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COLUMBIA, Mo. – Today, University of Missouri System President Mun Choi, along with the four university chancellors and the vice president for research and economic development, announced a series of investments in research and creative works that will help the system’s four universities achieve excellence through innovation. The investments total $20.5 million, with $11 million coming from the system and $9.5 million from UM universities.
“Within the UM System, we have an outstanding group of faculty members who are committed to research excellence,” Choi said. “It’s our job as academic leaders to provide them with the opportunities and resources to significantly grow research efforts that are bold and transformative, especially as it pertains to our highest priority, the NextGen Precision Health Initiative and Institute. These projects will be critical to catalyzing the collaboration and infrastructure investments that are needed to grow extramural funding for our universities.”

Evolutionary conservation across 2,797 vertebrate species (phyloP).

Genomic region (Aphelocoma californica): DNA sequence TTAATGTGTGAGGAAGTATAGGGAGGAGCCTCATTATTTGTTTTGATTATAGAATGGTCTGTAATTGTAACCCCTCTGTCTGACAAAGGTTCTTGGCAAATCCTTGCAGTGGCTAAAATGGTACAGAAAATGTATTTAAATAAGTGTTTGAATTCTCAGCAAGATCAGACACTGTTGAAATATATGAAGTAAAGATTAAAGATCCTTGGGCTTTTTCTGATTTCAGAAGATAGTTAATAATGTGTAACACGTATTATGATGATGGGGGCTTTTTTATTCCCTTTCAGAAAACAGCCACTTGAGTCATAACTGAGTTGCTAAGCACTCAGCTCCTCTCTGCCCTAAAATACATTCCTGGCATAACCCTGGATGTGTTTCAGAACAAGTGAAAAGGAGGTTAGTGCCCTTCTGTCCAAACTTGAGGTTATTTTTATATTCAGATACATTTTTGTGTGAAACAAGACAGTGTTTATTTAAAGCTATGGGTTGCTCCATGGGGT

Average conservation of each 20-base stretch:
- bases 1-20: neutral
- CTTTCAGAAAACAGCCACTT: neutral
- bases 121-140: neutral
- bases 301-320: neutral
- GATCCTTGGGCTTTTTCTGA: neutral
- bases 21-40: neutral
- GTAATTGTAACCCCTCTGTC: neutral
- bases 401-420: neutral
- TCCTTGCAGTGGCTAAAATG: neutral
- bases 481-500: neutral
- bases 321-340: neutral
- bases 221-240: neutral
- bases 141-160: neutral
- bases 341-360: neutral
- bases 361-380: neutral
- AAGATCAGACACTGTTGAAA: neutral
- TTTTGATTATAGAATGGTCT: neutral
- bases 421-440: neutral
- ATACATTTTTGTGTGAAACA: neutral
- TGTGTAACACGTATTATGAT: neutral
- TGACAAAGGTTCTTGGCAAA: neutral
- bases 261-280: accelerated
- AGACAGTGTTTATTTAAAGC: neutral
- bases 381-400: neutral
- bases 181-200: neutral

This investment supports the UM System’s vision to advance opportunities for success and well-being for Missouri, our nation and the world through transformative teaching, research, innovation, engagement and inclusion. Choi has identified research as a key investment area along with areas such as affordability. Growing the research enterprise helps to attract research dollars, distinguished faculty members and students, many of whom engage in research as undergraduates.
“These projects will help address grand challenges facing our world, foster collaboration systemwide and provide instruments and facilities to enhance faculty research,” said Mark McIntosh, UM System vice president for research and economic development and MU vice chancellor for research and economic development. “I am proud of the investments we are making in research to provide meaningful outcomes. I look forward to seeing what we can accomplish together.”
The invested funds will help train the next generation of leaders to meet workforce needs, create breakthrough discoveries to improve the human condition and convey the benefits of teaching and research to Missouri communities.